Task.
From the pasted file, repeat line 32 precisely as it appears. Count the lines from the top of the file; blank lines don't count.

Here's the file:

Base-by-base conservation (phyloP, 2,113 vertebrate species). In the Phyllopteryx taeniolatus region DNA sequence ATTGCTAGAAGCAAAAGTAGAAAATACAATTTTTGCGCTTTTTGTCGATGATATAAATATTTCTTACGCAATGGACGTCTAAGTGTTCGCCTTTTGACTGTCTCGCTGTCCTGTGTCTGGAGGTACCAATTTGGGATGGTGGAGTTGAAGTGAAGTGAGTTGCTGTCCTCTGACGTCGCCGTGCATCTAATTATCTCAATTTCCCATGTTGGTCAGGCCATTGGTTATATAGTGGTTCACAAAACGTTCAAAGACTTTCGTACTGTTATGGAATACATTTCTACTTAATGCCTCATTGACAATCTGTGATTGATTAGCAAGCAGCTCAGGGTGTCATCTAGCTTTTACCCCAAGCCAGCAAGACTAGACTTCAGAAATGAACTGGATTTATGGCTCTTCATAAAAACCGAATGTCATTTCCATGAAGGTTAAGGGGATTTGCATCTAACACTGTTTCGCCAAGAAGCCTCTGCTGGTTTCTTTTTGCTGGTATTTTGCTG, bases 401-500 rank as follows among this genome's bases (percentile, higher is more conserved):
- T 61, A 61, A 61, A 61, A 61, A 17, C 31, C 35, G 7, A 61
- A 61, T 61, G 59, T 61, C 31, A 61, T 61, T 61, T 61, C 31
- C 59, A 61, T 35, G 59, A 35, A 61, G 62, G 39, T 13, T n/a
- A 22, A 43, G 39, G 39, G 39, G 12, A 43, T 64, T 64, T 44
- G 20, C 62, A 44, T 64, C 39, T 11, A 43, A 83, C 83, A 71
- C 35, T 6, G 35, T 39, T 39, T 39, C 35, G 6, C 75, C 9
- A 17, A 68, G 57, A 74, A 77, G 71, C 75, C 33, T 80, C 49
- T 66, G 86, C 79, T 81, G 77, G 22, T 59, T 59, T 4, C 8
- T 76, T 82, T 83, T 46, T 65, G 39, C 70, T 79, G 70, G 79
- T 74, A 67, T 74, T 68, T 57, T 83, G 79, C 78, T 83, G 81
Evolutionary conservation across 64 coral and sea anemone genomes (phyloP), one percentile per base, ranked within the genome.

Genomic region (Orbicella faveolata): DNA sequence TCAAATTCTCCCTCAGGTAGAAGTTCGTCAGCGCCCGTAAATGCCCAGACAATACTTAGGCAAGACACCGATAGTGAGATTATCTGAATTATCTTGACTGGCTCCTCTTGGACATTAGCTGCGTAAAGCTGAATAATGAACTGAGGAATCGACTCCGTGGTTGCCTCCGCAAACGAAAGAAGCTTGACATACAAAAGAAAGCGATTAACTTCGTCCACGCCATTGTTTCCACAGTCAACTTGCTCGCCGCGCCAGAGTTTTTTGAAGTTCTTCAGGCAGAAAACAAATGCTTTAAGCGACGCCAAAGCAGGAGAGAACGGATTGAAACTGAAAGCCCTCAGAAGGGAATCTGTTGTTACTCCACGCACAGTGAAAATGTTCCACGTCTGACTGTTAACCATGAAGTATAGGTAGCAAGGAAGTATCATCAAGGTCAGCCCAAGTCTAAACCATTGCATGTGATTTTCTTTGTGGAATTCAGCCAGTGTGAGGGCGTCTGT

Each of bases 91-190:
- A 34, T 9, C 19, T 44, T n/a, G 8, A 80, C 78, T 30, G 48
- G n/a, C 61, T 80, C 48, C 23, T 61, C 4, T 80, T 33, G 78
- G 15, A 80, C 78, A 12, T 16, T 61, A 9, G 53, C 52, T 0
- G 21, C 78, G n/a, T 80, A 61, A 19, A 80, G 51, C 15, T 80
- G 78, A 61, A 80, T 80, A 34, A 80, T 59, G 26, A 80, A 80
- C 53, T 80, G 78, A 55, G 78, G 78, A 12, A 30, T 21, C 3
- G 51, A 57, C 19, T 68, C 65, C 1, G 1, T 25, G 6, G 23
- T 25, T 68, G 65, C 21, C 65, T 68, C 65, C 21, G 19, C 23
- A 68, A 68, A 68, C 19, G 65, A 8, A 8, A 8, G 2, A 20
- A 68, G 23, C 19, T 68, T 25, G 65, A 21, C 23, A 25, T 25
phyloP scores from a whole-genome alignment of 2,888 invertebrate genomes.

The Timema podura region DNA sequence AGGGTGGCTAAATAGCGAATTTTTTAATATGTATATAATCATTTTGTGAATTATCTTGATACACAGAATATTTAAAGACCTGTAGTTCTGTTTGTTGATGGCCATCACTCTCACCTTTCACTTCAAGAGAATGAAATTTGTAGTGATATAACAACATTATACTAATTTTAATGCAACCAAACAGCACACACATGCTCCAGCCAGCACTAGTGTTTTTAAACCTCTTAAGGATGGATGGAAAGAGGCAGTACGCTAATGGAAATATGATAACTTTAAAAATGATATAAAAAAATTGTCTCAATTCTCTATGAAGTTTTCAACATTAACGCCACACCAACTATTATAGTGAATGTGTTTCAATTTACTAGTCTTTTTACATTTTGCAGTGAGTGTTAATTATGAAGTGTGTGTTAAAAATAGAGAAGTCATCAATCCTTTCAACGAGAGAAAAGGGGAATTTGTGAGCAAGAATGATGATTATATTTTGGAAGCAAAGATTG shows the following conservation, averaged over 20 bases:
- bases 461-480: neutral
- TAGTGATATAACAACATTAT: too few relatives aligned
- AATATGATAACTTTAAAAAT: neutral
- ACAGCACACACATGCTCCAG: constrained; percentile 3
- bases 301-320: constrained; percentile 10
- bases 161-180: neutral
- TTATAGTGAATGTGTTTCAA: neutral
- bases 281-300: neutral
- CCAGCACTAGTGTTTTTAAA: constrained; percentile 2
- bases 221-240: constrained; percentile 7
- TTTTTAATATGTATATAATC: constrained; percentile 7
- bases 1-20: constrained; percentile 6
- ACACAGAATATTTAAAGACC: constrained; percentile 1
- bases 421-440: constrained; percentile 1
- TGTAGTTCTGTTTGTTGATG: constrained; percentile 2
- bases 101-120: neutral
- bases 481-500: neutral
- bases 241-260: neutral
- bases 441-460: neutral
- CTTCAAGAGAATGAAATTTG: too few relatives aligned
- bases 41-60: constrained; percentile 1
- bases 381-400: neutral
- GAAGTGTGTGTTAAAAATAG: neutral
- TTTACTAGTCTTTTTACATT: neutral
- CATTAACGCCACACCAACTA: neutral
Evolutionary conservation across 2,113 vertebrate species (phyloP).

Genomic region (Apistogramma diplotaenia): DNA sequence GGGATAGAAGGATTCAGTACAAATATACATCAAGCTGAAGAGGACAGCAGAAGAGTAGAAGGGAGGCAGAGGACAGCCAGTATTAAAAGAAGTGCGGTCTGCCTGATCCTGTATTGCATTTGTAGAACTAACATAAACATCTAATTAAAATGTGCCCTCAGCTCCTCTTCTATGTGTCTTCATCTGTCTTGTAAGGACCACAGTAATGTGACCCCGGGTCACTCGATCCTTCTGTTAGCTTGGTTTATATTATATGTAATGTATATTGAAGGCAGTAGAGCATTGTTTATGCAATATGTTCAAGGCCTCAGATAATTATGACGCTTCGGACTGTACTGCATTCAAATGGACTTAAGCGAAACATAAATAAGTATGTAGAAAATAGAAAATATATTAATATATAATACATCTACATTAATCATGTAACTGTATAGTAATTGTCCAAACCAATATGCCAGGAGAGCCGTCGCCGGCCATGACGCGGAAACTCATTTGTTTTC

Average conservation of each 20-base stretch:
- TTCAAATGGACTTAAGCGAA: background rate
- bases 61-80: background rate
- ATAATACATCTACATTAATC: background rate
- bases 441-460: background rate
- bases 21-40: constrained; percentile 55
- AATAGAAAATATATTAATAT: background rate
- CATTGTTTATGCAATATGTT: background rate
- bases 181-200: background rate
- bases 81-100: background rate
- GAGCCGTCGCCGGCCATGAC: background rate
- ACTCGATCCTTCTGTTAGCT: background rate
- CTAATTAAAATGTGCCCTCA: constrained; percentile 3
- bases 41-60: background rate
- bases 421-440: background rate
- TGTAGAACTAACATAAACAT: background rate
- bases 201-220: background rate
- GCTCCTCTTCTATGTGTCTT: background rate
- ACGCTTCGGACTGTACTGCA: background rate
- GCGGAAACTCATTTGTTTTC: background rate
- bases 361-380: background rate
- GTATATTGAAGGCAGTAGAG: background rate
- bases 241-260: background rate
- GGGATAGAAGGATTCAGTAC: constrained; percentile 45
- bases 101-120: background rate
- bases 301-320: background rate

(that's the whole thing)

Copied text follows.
- bases 161-180: neutral